Yes, nuclear plants can be expensive. So can off shore wind and giant solar fields. But if you do get 40, 50, 60 years out of them, and they have 90+ percent effective operation, then the cost averages out to be much more reasonable. If we can reach a political consensus on the spent fuel that further reduces the long term cost. But if and when Dominion applies for a new plant, cost analysis and cost comparison needs to be done honestly. I agree.

    The third and fourth generation plants are far safer and more effective. The idea of small modular reactors is still out there and should be pushed to some real testing. And there are other fuel options – it doesn’t have to be enriched uranium. That technology is still way out there, but it’s possible. Every form of generation has issues, creates a set of problems, but if reducing carbon emissions is your goal – nuclear ought to be part of the discussion.

  5. Have you forgotten fukushima in just four years. Still a closed zone. I fear this blog has been seized by industry lobbyists

  6. I don’t like Nukes on faults and when folks continue to advocate for new ones on faults – it totally undercuts their credibility.. everything else they say after that lacks import if they at the front lack the judgement to understand the consequences of siting on a fault. It’s reckless and irresponsible in my book.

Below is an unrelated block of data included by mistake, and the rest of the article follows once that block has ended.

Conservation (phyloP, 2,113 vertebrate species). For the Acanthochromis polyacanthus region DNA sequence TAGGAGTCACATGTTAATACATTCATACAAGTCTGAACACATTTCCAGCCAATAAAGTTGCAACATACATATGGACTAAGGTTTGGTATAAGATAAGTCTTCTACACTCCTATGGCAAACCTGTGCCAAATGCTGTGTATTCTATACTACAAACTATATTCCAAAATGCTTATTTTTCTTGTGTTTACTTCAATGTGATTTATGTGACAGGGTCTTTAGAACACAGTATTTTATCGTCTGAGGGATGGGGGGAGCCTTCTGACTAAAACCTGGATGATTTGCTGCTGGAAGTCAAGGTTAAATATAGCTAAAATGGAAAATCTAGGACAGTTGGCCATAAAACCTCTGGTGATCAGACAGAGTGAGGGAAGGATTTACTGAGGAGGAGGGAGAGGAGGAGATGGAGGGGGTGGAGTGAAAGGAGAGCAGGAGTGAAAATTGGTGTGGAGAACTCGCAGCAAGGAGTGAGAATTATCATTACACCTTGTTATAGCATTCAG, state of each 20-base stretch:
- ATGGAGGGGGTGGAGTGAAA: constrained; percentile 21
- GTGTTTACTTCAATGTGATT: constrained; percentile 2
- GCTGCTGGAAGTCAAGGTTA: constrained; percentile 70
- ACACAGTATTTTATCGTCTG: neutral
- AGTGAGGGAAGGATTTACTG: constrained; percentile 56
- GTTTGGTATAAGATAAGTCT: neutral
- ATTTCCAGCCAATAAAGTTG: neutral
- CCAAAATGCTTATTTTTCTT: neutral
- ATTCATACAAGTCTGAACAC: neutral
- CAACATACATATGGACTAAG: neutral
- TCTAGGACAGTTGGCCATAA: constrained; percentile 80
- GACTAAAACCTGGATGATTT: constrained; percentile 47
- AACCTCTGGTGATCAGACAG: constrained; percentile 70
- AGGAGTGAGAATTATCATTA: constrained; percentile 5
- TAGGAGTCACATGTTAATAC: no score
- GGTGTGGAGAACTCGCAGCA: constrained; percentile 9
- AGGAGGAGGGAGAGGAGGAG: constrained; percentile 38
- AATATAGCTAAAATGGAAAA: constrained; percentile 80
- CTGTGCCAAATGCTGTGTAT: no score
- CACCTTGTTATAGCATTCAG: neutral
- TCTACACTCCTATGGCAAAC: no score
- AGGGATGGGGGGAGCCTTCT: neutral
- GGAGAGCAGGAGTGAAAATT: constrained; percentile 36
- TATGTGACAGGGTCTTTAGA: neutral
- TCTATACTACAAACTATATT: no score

I’d like nukes better if they had the ability to shut down gracefully even in a disaster scenario. the fact that there is potential for them to run away is such a risk that Nukes cannot get market insurance to cover the potential.. and without the govt indemnifying – they’d not be cost effective at all. They’d be the most expensive power of all the options.

    These two things – show up the proponents who apparently are not dissuaded by these two huge risks.. ignoring them is bad judgement in m y view.

    Next – Nukes are baseload – they cannot coexist with or complement wind and solar.

    I agree with the reprocessing idea and I find the disposal issue way down the list of things that are threats – it can be managed and having the waste encapsulated in concrete or glass amalgam renders them stable and not likely to get loose in no one near the same way an operating plant split apart might.

    But people should take a look and how big an area Chernobyl (10,800 square miles) and Fukushima (4,500 square miles) affected.

    Virginia is 40,000 square miles – 10,800 is a circle with a diameter of about 100 miles.

    so go draw those circles around Surry and North Anna and estimate the costs of the damages – and for extra credit go get the premium cost for insurance.

    I’m not all gloom and doom here.

    I do not want to abandon nuclear power – but we do not seem to have the urgency to explicitly seek a safer technology and some of us seem willing to take the risk – and I’m think that is risky business.